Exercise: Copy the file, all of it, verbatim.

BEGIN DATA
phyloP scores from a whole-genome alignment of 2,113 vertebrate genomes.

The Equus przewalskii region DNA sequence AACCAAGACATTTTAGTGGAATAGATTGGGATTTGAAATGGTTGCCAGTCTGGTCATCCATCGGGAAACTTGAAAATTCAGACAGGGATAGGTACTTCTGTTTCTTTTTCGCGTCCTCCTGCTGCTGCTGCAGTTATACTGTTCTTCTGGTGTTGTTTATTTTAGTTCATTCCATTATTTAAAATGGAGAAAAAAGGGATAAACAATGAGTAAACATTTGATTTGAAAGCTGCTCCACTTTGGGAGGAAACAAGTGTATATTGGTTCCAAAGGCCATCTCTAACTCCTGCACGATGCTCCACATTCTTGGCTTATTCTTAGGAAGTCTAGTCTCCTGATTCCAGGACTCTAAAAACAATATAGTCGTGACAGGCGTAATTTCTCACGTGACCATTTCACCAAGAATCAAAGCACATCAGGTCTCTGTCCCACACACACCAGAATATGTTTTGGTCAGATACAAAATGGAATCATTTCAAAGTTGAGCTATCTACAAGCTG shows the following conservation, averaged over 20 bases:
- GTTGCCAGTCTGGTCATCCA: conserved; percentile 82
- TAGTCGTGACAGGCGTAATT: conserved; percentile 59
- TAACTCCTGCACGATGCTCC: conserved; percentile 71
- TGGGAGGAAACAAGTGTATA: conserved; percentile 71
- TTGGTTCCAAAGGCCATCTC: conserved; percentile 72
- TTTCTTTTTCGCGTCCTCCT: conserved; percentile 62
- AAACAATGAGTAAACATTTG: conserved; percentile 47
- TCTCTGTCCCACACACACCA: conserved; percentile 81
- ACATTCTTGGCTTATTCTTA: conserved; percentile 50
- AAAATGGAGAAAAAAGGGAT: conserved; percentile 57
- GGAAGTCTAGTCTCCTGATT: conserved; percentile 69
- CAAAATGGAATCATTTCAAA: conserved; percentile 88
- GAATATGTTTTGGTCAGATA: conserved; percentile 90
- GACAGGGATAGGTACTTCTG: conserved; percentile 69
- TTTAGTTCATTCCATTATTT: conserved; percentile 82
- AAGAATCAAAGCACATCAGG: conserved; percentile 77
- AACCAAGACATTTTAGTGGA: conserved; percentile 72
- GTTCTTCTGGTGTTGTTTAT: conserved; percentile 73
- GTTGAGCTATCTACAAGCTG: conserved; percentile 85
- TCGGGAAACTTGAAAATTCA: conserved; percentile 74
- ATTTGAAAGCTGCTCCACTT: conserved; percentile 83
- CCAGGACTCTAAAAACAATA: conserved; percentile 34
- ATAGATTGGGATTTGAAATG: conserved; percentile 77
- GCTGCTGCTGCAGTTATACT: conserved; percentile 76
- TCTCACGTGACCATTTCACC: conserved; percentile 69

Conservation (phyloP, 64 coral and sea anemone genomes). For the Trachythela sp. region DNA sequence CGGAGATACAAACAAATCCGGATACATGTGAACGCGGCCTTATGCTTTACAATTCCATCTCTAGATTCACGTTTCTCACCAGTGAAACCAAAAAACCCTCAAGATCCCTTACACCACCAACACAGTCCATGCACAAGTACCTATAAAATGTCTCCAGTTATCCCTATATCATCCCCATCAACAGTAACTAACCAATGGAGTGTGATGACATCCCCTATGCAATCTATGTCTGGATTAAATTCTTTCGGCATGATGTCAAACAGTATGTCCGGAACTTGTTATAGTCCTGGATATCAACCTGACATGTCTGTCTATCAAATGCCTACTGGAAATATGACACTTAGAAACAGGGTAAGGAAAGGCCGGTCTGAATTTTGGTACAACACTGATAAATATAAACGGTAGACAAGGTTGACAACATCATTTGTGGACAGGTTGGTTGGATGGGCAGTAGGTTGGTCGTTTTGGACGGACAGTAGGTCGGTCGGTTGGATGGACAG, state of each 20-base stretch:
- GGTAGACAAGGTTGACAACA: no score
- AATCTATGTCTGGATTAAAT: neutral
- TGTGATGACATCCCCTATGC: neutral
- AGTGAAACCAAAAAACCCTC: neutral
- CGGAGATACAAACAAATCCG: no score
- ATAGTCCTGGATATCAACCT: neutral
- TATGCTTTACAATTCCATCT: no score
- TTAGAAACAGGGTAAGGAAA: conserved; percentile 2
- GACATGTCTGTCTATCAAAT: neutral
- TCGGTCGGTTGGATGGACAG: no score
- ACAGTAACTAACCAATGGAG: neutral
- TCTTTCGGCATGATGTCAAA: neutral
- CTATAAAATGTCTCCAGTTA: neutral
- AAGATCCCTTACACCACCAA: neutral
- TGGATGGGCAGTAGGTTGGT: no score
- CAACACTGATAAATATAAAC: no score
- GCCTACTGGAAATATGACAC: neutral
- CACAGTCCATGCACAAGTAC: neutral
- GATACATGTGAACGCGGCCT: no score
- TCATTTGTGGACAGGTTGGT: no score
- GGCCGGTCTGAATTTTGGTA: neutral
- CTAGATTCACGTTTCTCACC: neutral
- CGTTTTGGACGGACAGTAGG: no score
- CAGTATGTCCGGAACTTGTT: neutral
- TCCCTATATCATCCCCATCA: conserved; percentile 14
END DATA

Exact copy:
phyloP scores from a whole-genome alignment of 2,113 vertebrate genomes.

The Equus przewalskii region DNA sequence AACCAAGACATTTTAGTGGAATAGATTGGGATTTGAAATGGTTGCCAGTCTGGTCATCCATCGGGAAACTTGAAAATTCAGACAGGGATAGGTACTTCTGTTTCTTTTTCGCGTCCTCCTGCTGCTGCTGCAGTTATACTGTTCTTCTGGTGTTGTTTATTTTAGTTCATTCCATTATTTAAAATGGAGAAAAAAGGGATAAACAATGAGTAAACATTTGATTTGAAAGCTGCTCCACTTTGGGAGGAAACAAGTGTATATTGGTTCCAAAGGCCATCTCTAACTCCTGCACGATGCTCCACATTCTTGGCTTATTCTTAGGAAGTCTAGTCTCCTGATTCCAGGACTCTAAAAACAATATAGTCGTGACAGGCGTAATTTCTCACGTGACCATTTCACCAAGAATCAAAGCACATCAGGTCTCTGTCCCACACACACCAGAATATGTTTTGGTCAGATACAAAATGGAATCATTTCAAAGTTGAGCTATCTACAAGCTG shows the following conservation, averaged over 20 bases:
- GTTGCCAGTCTGGTCATCCA: conserved; percentile 82
- TAGTCGTGACAGGCGTAATT: conserved; percentile 59
- TAACTCCTGCACGATGCTCC: conserved; percentile 71
- TGGGAGGAAACAAGTGTATA: conserved; percentile 71
- TTGGTTCCAAAGGCCATCTC: conserved; percentile 72
- TTTCTTTTTCGCGTCCTCCT: conserved; percentile 62
- AAACAATGAGTAAACATTTG: conserved; percentile 47
- TCTCTGTCCCACACACACCA: conserved; percentile 81
- ACATTCTTGGCTTATTCTTA: conserved; percentile 50
- AAAATGGAGAAAAAAGGGAT: conserved; percentile 57
- GGAAGTCTAGTCTCCTGATT: conserved; percentile 69
- CAAAATGGAATCATTTCAAA: conserved; percentile 88
- GAATATGTTTTGGTCAGATA: conserved; percentile 90
- GACAGGGATAGGTACTTCTG: conserved; percentile 69
- TTTAGTTCATTCCATTATTT: conserved; percentile 82
- AAGAATCAAAGCACATCAGG: conserved; percentile 77
- AACCAAGACATTTTAGTGGA: conserved; percentile 72
- GTTCTTCTGGTGTTGTTTAT: conserved; percentile 73
- GTTGAGCTATCTACAAGCTG: conserved; percentile 85
- TCGGGAAACTTGAAAATTCA: conserved; percentile 74
- ATTTGAAAGCTGCTCCACTT: conserved; percentile 83
- CCAGGACTCTAAAAACAATA: conserved; percentile 34
- ATAGATTGGGATTTGAAATG: conserved; percentile 77
- GCTGCTGCTGCAGTTATACT: conserved; percentile 76
- TCTCACGTGACCATTTCACC: conserved; percentile 69

Conservation (phyloP, 64 coral and sea anemone genomes). For the Trachythela sp. region DNA sequence CGGAGATACAAACAAATCCGGATACATGTGAACGCGGCCTTATGCTTTACAATTCCATCTCTAGATTCACGTTTCTCACCAGTGAAACCAAAAAACCCTCAAGATCCCTTACACCACCAACACAGTCCATGCACAAGTACCTATAAAATGTCTCCAGTTATCCCTATATCATCCCCATCAACAGTAACTAACCAATGGAGTGTGATGACATCCCCTATGCAATCTATGTCTGGATTAAATTCTTTCGGCATGATGTCAAACAGTATGTCCGGAACTTGTTATAGTCCTGGATATCAACCTGACATGTCTGTCTATCAAATGCCTACTGGAAATATGACACTTAGAAACAGGGTAAGGAAAGGCCGGTCTGAATTTTGGTACAACACTGATAAATATAAACGGTAGACAAGGTTGACAACATCATTTGTGGACAGGTTGGTTGGATGGGCAGTAGGTTGGTCGTTTTGGACGGACAGTAGGTCGGTCGGTTGGATGGACAG, state of each 20-base stretch:
- GGTAGACAAGGTTGACAACA: no score
- AATCTATGTCTGGATTAAAT: neutral
- TGTGATGACATCCCCTATGC: neutral
- AGTGAAACCAAAAAACCCTC: neutral
- CGGAGATACAAACAAATCCG: no score
- ATAGTCCTGGATATCAACCT: neutral
- TATGCTTTACAATTCCATCT: no score
- TTAGAAACAGGGTAAGGAAA: conserved; percentile 2
- GACATGTCTGTCTATCAAAT: neutral
- TCGGTCGGTTGGATGGACAG: no score
- ACAGTAACTAACCAATGGAG: neutral
- TCTTTCGGCATGATGTCAAA: neutral
- CTATAAAATGTCTCCAGTTA: neutral
- AAGATCCCTTACACCACCAA: neutral
- TGGATGGGCAGTAGGTTGGT: no score
- CAACACTGATAAATATAAAC: no score
- GCCTACTGGAAATATGACAC: neutral
- CACAGTCCATGCACAAGTAC: neutral
- GATACATGTGAACGCGGCCT: no score
- TCATTTGTGGACAGGTTGGT: no score
- GGCCGGTCTGAATTTTGGTA: neutral
- CTAGATTCACGTTTCTCACC: neutral
- CGTTTTGGACGGACAGTAGG: no score
- CAGTATGTCCGGAACTTGTT: neutral
- TCCCTATATCATCCCCATCA: conserved; percentile 14